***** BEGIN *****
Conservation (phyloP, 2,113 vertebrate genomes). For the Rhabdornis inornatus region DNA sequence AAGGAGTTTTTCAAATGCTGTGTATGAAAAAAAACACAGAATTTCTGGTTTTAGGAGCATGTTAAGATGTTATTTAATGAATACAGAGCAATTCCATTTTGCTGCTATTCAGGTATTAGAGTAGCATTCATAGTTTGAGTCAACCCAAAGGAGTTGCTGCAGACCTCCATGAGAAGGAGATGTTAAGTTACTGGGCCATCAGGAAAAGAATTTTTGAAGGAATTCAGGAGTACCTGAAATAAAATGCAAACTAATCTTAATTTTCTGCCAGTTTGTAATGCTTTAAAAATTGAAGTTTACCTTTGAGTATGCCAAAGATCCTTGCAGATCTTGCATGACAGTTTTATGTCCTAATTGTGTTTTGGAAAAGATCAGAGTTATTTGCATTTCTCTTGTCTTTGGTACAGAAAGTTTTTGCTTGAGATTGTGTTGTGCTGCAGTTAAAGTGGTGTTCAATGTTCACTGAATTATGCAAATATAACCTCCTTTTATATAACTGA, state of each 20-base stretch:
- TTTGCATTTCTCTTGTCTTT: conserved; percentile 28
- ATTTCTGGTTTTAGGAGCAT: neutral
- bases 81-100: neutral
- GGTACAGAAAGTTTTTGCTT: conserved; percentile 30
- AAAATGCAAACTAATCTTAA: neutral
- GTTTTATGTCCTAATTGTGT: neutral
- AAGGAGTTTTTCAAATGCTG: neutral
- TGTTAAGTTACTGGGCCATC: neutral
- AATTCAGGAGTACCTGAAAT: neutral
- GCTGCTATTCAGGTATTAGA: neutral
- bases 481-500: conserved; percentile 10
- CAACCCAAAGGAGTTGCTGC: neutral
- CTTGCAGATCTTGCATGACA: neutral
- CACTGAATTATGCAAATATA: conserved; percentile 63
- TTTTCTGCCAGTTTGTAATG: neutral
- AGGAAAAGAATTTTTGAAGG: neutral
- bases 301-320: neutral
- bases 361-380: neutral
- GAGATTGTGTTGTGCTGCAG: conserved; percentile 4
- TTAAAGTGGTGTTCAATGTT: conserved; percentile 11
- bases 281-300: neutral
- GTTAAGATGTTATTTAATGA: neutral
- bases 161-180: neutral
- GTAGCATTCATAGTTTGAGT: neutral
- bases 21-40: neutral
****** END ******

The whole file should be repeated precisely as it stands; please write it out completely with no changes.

Conservation (phyloP, 2,113 vertebrate genomes). For the Rhabdornis inornatus region DNA sequence AAGGAGTTTTTCAAATGCTGTGTATGAAAAAAAACACAGAATTTCTGGTTTTAGGAGCATGTTAAGATGTTATTTAATGAATACAGAGCAATTCCATTTTGCTGCTATTCAGGTATTAGAGTAGCATTCATAGTTTGAGTCAACCCAAAGGAGTTGCTGCAGACCTCCATGAGAAGGAGATGTTAAGTTACTGGGCCATCAGGAAAAGAATTTTTGAAGGAATTCAGGAGTACCTGAAATAAAATGCAAACTAATCTTAATTTTCTGCCAGTTTGTAATGCTTTAAAAATTGAAGTTTACCTTTGAGTATGCCAAAGATCCTTGCAGATCTTGCATGACAGTTTTATGTCCTAATTGTGTTTTGGAAAAGATCAGAGTTATTTGCATTTCTCTTGTCTTTGGTACAGAAAGTTTTTGCTTGAGATTGTGTTGTGCTGCAGTTAAAGTGGTGTTCAATGTTCACTGAATTATGCAAATATAACCTCCTTTTATATAACTGA, state of each 20-base stretch:
- TTTGCATTTCTCTTGTCTTT: conserved; percentile 28
- ATTTCTGGTTTTAGGAGCAT: neutral
- bases 81-100: neutral
- GGTACAGAAAGTTTTTGCTT: conserved; percentile 30
- AAAATGCAAACTAATCTTAA: neutral
- GTTTTATGTCCTAATTGTGT: neutral
- AAGGAGTTTTTCAAATGCTG: neutral
- TGTTAAGTTACTGGGCCATC: neutral
- AATTCAGGAGTACCTGAAAT: neutral
- GCTGCTATTCAGGTATTAGA: neutral
- bases 481-500: conserved; percentile 10
- CAACCCAAAGGAGTTGCTGC: neutral
- CTTGCAGATCTTGCATGACA: neutral
- CACTGAATTATGCAAATATA: conserved; percentile 63
- TTTTCTGCCAGTTTGTAATG: neutral
- AGGAAAAGAATTTTTGAAGG: neutral
- bases 301-320: neutral
- bases 361-380: neutral
- GAGATTGTGTTGTGCTGCAG: conserved; percentile 4
- TTAAAGTGGTGTTCAATGTT: conserved; percentile 11
- bases 281-300: neutral
- GTTAAGATGTTATTTAATGA: neutral
- bases 161-180: neutral
- GTAGCATTCATAGTTTGAGT: neutral
- bases 21-40: neutral